However after googling furiously for ~ 2 minutes I could not find a place that actually sold the Devil13, save for a few "new" ones on eBay, and of course you can see the flaw in siding with a product that is not readily available at this moment, and is labelled as 'discontinued' on Newegg.

That is a real shame, considering that the card was only revealed around the end of September last year....

Hopefully this AIO monstrosity does not stick, as it is clearly a huge hindrance to anyone who buys it and a disastrous design choice.
Sorry You cant find it in UK. As I am Danish, I of course Look for it in Denmark. It is stille available in 4 different outlets, the cheapest of which is: http://www.sikkenemt.dk/index.php/ha...13-hd7990.html . The price is 8121,- dkr. which is similar to 945. Hope this is usefull to You.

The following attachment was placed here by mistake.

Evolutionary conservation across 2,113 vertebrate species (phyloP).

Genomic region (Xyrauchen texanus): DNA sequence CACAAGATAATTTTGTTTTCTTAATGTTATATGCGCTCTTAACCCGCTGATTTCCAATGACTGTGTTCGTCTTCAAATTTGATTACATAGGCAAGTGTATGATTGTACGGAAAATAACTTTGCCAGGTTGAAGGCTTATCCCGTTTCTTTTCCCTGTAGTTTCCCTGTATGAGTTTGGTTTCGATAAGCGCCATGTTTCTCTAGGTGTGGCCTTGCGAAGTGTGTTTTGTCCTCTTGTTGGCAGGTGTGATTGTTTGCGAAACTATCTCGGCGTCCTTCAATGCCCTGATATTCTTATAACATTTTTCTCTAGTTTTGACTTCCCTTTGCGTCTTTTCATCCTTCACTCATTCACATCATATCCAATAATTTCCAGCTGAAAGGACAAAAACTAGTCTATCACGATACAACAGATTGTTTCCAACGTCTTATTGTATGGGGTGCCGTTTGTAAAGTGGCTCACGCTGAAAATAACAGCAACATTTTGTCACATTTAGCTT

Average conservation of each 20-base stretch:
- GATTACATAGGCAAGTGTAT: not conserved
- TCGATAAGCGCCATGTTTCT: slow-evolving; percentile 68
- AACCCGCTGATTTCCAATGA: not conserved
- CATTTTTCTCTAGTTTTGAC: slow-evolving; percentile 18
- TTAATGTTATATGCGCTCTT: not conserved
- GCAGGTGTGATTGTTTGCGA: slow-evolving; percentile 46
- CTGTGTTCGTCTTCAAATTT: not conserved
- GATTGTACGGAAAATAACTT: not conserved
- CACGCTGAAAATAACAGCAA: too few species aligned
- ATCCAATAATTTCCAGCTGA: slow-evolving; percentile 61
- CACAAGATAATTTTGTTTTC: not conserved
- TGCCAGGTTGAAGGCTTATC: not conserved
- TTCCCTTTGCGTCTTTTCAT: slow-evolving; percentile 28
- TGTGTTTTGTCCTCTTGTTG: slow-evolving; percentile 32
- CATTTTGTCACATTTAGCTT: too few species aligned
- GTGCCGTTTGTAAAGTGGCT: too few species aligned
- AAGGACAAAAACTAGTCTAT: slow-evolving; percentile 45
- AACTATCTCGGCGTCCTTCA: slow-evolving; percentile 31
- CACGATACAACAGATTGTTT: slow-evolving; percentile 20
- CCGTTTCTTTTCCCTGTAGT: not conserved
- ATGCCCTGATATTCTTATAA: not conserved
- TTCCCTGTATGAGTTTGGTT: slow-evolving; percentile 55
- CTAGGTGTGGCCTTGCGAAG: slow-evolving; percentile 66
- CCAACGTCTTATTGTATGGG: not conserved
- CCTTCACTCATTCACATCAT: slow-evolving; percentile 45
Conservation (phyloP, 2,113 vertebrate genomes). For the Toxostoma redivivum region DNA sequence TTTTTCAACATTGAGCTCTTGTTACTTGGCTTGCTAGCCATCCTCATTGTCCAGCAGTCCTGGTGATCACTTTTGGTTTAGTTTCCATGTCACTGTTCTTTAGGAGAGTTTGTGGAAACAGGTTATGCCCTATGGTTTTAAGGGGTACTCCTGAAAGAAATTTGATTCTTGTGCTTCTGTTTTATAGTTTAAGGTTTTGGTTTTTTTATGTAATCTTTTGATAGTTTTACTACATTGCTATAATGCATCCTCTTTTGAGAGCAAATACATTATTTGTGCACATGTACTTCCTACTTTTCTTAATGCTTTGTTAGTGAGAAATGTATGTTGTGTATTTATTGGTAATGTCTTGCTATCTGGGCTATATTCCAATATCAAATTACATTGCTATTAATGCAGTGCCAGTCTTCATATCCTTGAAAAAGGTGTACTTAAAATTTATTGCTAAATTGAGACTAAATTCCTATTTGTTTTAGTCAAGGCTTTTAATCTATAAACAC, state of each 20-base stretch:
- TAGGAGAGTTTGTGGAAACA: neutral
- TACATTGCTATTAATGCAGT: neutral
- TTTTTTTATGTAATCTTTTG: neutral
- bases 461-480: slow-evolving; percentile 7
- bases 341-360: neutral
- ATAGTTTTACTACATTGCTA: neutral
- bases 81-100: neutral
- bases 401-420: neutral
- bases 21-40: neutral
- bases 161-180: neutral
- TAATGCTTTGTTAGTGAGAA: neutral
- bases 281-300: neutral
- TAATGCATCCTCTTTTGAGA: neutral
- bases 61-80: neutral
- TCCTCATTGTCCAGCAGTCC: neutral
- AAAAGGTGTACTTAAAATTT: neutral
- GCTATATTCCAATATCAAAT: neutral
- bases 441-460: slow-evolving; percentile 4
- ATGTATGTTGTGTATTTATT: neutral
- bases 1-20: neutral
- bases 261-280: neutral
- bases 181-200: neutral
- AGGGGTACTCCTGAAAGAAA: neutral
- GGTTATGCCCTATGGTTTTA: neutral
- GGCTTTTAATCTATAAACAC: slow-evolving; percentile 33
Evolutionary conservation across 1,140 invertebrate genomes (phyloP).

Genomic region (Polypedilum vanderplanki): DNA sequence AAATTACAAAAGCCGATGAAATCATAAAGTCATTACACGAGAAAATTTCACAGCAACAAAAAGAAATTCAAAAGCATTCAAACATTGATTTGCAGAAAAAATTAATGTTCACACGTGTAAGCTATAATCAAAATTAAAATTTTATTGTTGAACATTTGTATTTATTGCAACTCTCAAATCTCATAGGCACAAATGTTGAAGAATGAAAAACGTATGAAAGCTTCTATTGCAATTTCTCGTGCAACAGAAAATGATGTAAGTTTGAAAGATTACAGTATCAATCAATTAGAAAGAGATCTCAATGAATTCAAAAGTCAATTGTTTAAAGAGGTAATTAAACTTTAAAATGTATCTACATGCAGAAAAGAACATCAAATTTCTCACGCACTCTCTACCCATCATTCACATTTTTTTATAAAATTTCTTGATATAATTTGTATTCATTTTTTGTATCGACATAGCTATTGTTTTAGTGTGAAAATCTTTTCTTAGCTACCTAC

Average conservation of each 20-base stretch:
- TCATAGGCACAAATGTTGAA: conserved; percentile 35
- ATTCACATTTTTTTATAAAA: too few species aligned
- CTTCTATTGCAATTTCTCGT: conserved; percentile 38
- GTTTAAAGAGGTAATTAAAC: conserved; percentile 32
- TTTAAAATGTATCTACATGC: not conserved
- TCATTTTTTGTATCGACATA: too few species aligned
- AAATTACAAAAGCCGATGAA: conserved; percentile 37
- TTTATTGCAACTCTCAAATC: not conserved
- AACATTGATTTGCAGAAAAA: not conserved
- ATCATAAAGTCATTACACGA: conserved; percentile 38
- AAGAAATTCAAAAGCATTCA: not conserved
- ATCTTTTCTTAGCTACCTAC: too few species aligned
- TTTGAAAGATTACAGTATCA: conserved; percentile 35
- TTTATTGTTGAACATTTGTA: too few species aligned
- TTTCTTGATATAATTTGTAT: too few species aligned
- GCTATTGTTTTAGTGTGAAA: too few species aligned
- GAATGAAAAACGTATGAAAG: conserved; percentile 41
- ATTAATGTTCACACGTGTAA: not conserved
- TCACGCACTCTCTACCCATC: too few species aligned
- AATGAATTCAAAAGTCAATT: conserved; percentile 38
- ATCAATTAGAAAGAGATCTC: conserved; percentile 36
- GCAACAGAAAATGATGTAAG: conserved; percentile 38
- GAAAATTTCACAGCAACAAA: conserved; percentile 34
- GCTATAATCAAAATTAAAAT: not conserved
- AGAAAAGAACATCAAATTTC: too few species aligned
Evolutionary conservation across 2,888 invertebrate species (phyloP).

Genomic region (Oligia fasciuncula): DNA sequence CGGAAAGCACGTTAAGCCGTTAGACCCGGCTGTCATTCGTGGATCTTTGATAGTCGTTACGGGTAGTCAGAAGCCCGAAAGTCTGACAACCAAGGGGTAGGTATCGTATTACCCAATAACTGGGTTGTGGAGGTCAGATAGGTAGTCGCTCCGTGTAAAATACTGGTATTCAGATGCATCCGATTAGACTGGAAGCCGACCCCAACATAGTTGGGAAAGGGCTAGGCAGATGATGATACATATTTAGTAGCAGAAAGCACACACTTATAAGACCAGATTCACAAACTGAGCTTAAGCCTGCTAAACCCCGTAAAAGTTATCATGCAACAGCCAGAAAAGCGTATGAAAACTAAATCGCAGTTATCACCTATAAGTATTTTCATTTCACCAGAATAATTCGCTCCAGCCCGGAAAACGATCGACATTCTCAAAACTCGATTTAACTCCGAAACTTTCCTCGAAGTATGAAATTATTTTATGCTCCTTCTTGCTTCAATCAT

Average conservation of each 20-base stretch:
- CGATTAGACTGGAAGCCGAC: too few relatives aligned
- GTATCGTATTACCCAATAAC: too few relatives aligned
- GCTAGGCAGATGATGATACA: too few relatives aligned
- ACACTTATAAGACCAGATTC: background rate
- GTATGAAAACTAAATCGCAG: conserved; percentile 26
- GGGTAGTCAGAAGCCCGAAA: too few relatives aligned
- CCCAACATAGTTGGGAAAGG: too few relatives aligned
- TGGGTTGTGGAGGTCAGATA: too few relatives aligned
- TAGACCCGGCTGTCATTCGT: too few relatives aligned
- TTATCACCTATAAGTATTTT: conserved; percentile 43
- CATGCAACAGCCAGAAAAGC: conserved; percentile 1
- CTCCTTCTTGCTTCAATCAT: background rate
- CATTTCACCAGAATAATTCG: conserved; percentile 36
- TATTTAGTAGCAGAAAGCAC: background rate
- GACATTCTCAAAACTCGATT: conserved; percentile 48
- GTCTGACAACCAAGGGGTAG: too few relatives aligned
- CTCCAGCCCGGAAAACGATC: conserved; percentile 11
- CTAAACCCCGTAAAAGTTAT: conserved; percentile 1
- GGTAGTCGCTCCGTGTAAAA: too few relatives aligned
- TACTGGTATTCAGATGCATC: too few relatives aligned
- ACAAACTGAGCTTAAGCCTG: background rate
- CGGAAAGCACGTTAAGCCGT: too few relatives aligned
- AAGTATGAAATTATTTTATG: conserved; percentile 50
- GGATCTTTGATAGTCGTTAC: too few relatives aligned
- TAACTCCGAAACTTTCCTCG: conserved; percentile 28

P.S: That price is about 40% of an ARES II, so I will defenitely not go there...

02-02-2013, 09:21:34

hoxlund
maybe i missed it in the video but how did Farcry 3 do with the dual ares setup?

02-02-2013, 14:26:10

Deadtroopers
You missed it, youa also missed it in the write up, it has a page of its own so you don't have an excuse. 60fps but with so much microstutter it looked like 20fps. So the performance graph is actially misleading. The game doesn't know what to do with 4 cores, and it is the game, not the cards, not the drivers. If it was either of those Metro would fall over too but the game loves 4 cores. Kudos to the guys that coded Metro, if they can do it there is no excuse for any other big games studio to muck it up.

06-02-2013, 01:49:35

o0bananaman0o
tom mentioned that this would benifit from a 240rad and a cpu block. Absolutely love that idea, even for lower end gpu cards. an 80mmx120mm all-in-one watercooled gtx670 with a cpu block would make for an nice, clean sg05 build

16-02-2013, 18:36:42

DeViLzzz
Without mature drivers this review is all over the place in terms of performance. With AMD's history in putting out good drivers how long you looking at before it is really worth testing this card and seeing what it can do ?
Reply